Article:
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Kate Middleton's Wedding Compared To Princess Diana's Is So, So Similar

It's pretty undeniable that every royal wedding looks to be straight out a fairytale. There's glitz and glamour, and, of course, literal princes and princesses, so really, anyone who thinks otherwise is ignoring the obvious. And royal weddings aren't just a big thing in recent years, either. In fact, hyping up royal weddings has probably been going on ever since the existence of a king or a queen. But what I find to be astonishing is how much history can repeat itself, especially when it comes to the weddings in the royal family. Case in point: When Kate Middleton married Prince William seven years ago, their royal gathering looked so, so similar to the wedding of Prince William's parents, Prince Charles and Princess Diana — and a lot of it has to do with the royal ladies. Kate Middleton's wedding compared to Princess Diana's wedding is eerily similar, in more ways than just one.

OK class, settle down, because it's time for a little history lesson. Y'all are about to get schooled.

Back in 1981, Diana Spencer married Prince Charles of Wales, the eldest son of Queen Elizabeth II. They're wedding, by all accounts, was fancy as hell, and was dubbed "the wedding of the century." So yeah, I guess you could say it was a pretty big deal.

Flash forward to 2011, when Prince William — son of Princess Diana and Prince Charles — married Kate Middleton, now the Duchess of Cambridge. Considering "an estimated two billion people" watched their ceremony on television, according to Cosmpolitan, I'd say that their wedding was equally as epic as Prince William's parents' wedding.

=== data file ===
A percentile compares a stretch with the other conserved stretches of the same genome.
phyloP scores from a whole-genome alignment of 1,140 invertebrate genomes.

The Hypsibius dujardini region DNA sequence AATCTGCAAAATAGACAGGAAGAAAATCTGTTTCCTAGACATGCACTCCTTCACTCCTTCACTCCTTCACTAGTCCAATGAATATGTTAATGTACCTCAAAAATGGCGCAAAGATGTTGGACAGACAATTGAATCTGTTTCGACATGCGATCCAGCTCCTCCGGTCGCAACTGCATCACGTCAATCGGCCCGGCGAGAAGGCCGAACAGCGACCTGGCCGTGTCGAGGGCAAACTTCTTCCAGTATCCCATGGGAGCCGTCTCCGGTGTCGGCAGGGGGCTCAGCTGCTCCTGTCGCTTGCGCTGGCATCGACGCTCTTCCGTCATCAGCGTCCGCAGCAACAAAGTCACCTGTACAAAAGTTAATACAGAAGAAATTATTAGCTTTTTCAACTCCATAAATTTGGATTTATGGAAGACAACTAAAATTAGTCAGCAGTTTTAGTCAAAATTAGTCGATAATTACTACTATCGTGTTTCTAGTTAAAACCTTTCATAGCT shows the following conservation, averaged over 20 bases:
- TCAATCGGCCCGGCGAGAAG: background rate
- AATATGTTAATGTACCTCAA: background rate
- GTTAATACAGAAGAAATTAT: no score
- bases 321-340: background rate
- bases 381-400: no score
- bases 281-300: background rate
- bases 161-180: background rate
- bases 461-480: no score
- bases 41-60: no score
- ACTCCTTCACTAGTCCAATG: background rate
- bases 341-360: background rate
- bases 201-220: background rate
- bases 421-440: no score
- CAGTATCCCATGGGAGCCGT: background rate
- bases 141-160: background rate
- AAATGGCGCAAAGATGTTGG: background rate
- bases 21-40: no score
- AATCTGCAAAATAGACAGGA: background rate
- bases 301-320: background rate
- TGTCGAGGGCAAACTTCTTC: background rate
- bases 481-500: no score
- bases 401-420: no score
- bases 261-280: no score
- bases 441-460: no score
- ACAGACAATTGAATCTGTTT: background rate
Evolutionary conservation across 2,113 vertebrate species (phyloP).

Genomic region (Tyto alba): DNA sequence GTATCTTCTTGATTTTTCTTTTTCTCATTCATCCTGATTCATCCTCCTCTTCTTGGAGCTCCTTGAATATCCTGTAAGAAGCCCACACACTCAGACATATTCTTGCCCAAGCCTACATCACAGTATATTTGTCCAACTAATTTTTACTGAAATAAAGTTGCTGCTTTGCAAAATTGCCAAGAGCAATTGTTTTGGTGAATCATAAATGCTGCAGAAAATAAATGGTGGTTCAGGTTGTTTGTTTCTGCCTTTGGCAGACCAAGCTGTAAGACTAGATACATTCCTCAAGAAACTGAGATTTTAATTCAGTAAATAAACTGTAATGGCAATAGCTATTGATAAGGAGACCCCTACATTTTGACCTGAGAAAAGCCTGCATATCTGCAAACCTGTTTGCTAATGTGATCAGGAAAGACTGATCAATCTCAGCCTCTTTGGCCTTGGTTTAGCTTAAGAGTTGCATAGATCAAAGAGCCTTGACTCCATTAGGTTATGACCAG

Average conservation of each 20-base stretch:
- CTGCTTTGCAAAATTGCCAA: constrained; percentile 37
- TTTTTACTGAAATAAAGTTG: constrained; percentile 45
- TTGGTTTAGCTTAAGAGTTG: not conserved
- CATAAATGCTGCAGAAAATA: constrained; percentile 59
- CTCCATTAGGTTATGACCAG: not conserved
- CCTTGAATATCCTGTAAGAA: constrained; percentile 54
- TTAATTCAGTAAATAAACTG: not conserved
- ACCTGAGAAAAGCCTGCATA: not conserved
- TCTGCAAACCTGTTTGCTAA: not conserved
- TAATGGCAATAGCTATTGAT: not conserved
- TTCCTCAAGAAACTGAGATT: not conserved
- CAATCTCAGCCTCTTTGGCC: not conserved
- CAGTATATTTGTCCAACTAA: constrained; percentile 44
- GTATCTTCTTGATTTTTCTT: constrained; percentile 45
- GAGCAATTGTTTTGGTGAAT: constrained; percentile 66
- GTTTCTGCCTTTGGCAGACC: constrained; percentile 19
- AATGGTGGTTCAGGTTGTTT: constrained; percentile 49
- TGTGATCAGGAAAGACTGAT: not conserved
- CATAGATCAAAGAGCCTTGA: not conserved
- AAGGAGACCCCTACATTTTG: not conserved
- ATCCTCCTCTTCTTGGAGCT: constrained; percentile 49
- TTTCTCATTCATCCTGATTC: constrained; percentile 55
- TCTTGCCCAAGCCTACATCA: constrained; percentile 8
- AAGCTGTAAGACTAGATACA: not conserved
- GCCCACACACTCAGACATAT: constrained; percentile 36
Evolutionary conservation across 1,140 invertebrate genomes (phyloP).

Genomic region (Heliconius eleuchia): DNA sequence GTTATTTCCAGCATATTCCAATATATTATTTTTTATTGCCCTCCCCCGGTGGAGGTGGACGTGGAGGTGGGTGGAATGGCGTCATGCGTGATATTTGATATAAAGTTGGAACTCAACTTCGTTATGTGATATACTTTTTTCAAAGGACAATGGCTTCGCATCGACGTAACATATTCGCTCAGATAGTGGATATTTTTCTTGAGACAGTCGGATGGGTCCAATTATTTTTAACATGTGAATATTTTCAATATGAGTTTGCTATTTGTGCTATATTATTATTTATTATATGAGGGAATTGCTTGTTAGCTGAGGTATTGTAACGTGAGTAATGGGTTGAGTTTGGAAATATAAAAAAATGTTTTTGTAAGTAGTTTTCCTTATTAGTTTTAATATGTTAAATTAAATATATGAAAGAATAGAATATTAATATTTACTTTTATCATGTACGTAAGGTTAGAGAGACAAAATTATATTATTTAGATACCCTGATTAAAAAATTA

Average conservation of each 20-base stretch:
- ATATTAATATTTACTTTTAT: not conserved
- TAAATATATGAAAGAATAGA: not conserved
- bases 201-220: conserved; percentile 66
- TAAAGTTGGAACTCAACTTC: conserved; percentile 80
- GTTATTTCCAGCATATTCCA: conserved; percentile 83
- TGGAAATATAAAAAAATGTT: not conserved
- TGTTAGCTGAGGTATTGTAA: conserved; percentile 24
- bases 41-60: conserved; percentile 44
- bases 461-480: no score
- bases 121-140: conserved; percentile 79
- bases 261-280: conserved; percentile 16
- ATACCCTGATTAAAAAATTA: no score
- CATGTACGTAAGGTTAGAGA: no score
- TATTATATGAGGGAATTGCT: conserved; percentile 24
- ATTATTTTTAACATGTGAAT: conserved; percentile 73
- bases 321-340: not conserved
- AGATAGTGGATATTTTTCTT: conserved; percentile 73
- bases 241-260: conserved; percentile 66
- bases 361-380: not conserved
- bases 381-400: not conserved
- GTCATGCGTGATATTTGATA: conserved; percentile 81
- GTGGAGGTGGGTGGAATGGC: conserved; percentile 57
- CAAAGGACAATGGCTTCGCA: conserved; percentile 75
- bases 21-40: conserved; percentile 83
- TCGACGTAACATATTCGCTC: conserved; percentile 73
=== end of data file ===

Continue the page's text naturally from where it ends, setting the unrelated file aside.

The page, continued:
But the similarities between both weddings doesn't stop with both being widely talked-about. Let's get into some of the finer details, shall we?

Kate Middleton and Princess Diana wore the same engagement ring.

Given a selection of rings from Garrard Jewelers, apparently Princess Diana chose her own engagement ring when Prince Charles proposed. She went with a massive 18-carat oval sapphire ring surrounded by a band of diamonds. It's said that some believe the Queen actually chose the ring for her, or Diana chose it simply because "it was the biggest."

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Can't even blame her.

After Princess Diana's death in 1997, her engagement ring was kept in the family, and ultimately, Prince William used the ring to propose to Kate Middleton. When Prince William was asked about the ring on a British news channel, he said,

It’s my mother’s engagement ring, and it’s very special to me, as Kate is very special to me now as well. It was only right the two were put together ... It was my way of making sure mother didn’t miss out on today and the excitement and the fact that we’re going to spend the rest of our lives together.

BRB, crying.

They both wore wedding gowns with extremely long trains.